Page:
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Investopedia: VeriFone Loses The Tailwind Again

Something is going on with VeriFone (NYSE:PAY), and it's not good. Not only is the stock well off its highs, but whatever momentum that the company had gained since its fiscal third quarter miss is likely to evaporate with another miss. Although I don't think VeriFone is a fundamentally flawed business, it may well be transitioning away from that phase of its corporate life where investors look past almost any bad news in the pursuit of growth.

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Investopedia: MetLife's Guidance Reflects A Wider Problem

For readers who think that the United States government bends over backwards to accommodate the financial industry, MetLife's (NYSE:MET) discussion of guidance for the remainder of 2012 and 2013 is a must-read. While the troubled asset relief program and a variety of other government programs clearly allowed financial companies to shore up their capital, the reality is that the zero interest rate policy and "QE infinity" are taking a toll on companies that earn their living on interest rate spreads.

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Investopedia: Joy Global And The Coal Conundrum

While it's hardly news that investors have sold all manner of heavy industrial OEMs as 2012 has progressed, and Joy Global (NYSE:JOY) has been hit a litter harder than most. Without the offsetting construction or agriculture businesses of Caterpillar (NYSE:CAT) or Deere (NYSE:DE), or the industrial compressor business of Atlas Copco (OTC:ATLKY), Joy Global shares have had a tough year. Although this large mining concern ended its fiscal year on a relatively positive note and valuation is not particularly demanding, these shares figure to be more volatile than average as investors guess about the timing of the eventual coal recovery.

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Investopedia: The Street Seems All In On Ciena's Recovery

Optical networking company Ciena (Nasdaq:CIEN) reported sales below expectations and lowered its guidance for the fiscal first quarter ... so of course the stock is up about 2% (as of this writing) after the announcement. That's just part of the weirdness that surrounds providers of carrier equipment these days - while 2012 was a pretty rough year, analysts and investors expect big carriers like AT&T (NYSE:T) and Verizon (NYSE:VZ) to start spending again soon. Although Ciena is difficult to value today because of the uncertainty of the pace of the spending recovery, I still believe this is an interesting stock for aggressive investors thinking a few moves ahead.

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Investopedia: Will This Aerospace Cycle Finally Let Hexcel Take Off?

It may sound contradictory, but Wall Street is often both predictive and reactive. To that end, the stock of carbon fiber specialist Hexcel (NYSE:HXL) has done pretty well since 2009 on the basis of investor expectations for more composite material content in commercial aerospace. At the same time, though, it's well worth remembering that Hexcel has struggled to deliver consistent, impressive margins and returns on capital. If Hexcel can't find a way to establish better peak earnings and cash flow potential, it may be difficult for these shares to outperform.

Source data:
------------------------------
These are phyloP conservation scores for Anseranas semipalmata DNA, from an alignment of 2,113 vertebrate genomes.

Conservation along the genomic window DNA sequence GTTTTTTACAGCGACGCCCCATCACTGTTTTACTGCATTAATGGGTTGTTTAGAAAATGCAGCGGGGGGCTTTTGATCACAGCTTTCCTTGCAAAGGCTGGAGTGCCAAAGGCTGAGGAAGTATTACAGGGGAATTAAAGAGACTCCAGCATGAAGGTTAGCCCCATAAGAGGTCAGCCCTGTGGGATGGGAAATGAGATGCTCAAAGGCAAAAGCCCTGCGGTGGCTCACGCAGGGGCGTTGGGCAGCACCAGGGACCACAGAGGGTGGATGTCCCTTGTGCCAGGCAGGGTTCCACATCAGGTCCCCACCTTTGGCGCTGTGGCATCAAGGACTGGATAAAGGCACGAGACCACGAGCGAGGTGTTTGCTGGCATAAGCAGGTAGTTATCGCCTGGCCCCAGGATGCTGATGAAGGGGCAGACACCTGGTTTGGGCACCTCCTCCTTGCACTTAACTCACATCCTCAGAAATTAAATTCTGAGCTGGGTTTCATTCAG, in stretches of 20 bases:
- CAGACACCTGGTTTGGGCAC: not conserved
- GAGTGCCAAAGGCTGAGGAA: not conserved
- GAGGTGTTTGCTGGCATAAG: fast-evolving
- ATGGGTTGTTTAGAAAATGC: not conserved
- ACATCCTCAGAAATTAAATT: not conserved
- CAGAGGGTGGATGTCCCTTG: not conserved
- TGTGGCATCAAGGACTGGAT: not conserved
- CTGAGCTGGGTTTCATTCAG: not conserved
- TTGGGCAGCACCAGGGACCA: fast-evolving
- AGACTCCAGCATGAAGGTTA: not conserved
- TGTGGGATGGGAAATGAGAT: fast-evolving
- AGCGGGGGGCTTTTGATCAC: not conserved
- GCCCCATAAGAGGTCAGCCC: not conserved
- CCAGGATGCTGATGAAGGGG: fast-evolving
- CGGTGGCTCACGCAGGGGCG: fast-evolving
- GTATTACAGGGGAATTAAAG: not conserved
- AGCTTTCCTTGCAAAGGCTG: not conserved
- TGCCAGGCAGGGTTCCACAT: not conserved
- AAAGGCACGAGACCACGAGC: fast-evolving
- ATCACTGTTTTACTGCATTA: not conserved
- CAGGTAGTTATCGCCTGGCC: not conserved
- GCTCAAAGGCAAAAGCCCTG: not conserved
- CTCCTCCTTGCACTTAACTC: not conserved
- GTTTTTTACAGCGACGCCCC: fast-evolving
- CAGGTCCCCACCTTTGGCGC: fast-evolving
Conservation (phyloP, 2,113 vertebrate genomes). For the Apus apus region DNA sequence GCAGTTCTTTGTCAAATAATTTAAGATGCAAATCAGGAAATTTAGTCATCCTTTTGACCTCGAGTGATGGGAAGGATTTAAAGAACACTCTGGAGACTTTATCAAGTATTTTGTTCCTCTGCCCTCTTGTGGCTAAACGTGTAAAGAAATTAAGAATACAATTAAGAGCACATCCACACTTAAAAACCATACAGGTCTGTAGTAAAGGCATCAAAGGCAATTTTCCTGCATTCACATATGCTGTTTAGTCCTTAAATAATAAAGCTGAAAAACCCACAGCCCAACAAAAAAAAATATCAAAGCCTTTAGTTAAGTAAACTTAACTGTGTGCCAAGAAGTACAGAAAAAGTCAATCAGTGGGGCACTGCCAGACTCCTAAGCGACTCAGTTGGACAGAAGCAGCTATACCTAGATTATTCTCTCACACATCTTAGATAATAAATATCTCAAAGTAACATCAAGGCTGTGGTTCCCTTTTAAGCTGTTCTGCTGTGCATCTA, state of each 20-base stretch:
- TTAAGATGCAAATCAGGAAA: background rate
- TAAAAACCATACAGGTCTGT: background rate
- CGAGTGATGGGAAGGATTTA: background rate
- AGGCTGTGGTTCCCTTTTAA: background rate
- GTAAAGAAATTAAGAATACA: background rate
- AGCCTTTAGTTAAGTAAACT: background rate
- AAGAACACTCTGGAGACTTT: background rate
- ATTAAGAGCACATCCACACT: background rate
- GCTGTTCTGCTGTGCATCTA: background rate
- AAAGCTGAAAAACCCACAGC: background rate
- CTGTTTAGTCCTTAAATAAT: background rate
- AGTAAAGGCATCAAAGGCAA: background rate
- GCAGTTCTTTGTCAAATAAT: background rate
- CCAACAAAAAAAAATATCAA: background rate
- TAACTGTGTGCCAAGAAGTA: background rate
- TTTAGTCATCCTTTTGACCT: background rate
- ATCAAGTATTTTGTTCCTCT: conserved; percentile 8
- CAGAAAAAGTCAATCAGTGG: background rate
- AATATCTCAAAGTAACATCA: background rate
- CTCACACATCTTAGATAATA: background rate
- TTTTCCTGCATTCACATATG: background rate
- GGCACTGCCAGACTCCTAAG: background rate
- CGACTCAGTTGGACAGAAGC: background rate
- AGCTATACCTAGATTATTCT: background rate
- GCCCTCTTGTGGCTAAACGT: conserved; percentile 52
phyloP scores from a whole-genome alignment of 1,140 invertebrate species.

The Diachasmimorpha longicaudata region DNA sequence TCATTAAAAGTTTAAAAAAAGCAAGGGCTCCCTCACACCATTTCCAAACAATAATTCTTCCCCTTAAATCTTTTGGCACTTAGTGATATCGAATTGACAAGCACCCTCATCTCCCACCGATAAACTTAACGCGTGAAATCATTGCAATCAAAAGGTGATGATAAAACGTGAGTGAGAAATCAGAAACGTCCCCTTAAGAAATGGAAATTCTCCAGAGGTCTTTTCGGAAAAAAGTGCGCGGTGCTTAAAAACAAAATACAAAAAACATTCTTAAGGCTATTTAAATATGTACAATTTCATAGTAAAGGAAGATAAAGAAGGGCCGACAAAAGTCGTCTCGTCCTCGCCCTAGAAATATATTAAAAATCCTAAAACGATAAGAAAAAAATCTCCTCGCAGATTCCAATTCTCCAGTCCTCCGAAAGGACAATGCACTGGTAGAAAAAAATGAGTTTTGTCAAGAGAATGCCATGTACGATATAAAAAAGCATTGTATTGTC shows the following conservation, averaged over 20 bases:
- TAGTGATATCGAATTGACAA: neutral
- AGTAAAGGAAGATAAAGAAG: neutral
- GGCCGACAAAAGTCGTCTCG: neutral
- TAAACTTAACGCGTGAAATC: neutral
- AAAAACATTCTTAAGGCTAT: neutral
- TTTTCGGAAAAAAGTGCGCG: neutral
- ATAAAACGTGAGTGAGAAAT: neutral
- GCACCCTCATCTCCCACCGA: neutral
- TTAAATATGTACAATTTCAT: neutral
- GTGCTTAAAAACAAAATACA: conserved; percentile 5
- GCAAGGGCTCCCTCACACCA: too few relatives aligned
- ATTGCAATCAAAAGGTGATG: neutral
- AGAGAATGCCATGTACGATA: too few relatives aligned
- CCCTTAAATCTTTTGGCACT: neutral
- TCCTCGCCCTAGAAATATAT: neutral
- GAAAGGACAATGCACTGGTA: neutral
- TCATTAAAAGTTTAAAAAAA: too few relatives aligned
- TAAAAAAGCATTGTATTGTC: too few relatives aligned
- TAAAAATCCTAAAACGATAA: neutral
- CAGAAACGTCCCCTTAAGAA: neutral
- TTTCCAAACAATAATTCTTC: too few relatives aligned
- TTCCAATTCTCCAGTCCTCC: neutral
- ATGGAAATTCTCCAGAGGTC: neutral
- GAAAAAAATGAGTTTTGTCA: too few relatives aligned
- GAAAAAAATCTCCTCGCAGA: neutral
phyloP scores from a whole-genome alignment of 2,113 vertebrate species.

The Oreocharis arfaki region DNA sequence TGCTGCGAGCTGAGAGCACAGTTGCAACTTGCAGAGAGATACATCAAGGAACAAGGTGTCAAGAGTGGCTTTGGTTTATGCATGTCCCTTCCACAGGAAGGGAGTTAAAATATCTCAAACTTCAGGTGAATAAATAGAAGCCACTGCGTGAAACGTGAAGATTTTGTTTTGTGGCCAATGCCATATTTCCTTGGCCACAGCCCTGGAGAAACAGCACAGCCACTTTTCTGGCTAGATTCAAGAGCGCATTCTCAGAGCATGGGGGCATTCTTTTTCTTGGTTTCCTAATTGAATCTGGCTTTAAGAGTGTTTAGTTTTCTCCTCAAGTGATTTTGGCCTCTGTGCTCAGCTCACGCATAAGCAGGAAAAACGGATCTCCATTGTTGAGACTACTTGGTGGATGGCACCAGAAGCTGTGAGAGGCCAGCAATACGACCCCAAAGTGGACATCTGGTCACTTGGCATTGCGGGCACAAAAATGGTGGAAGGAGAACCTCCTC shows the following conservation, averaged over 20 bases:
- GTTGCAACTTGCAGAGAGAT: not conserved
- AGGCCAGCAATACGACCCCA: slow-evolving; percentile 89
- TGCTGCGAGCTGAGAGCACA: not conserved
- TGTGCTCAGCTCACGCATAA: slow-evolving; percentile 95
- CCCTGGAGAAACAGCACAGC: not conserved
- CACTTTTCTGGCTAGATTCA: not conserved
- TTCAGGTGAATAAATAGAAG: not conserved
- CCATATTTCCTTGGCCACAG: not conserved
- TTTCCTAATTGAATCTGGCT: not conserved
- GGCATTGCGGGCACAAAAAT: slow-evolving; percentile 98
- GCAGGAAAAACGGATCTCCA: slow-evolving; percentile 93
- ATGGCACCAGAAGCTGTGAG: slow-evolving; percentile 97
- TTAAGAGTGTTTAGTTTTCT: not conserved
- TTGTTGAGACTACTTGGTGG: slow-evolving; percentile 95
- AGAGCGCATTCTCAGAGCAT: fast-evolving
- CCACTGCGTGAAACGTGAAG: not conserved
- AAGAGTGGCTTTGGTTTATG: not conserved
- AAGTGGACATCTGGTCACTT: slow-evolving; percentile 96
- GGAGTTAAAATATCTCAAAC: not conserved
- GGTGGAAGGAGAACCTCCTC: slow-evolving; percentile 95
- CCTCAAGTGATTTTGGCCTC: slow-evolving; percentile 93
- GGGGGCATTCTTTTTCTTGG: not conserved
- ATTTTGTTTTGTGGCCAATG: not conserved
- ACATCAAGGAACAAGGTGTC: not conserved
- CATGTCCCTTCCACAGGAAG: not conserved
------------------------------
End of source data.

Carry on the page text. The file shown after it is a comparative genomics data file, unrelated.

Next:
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Investopedia: Pier 1 Continues To Perform At A High Level

It's a beautiful thing when a company makes the transition from turnaround to good operator, and home furnishings retailer Pier 1 (NYSE:PIR) seems to be doing exactly that. Comp growth continues to impress, margins are looking good and the company has several initiatives underway that should drive higher sales and/or margins. I wouldn't be in any hurry to leave this party were I already in the room, but new investors might want to consider the valuation today before diving in with their own money.

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Thursday, December 13, 2012

Seeking Alpha: The Occultation Of Rigel Pharmaceuticals

Investors in Rigel Pharmaceuticals (RIGL) got another very much unwanted dose of bad (or at least confusing) data on Thursday, with disappointing OSKIRA-4 Phase 2 data on fostamatinib. While there are additional studies still under way and scenarios under which this drug could still make it, Rigel Pharmaceuticals is well on its way to being one of my worst biotech calls, and the risk on this stock is definitely running high.

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The Occultation Of Rigel Pharmaceuticals

Investopedia: Bull Vs. Bear - A Deal For The Fiscal Cliff Won't Be Finalized Before The End Of December

Question: Is a deal for the fiscal cliff going to happen?

Bear's Response
When considering the question of the upcoming "fiscal cliff" (the expiration of various tax cuts and the simultaneous automatic cuts across a variety of federal budget items), I'm reminded of a famous quote from Winston Churchill, "Americans can always be counted on to do the right thing ... after they have exhausted all other possibilities." While I do believe Congress will have little choice but to find a compromise that undoes the growth-damaging combination of higher taxes and lower spending, it will not come until 2013.

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Investopedia: A Few Hiccups Aren't Going To Derail Costco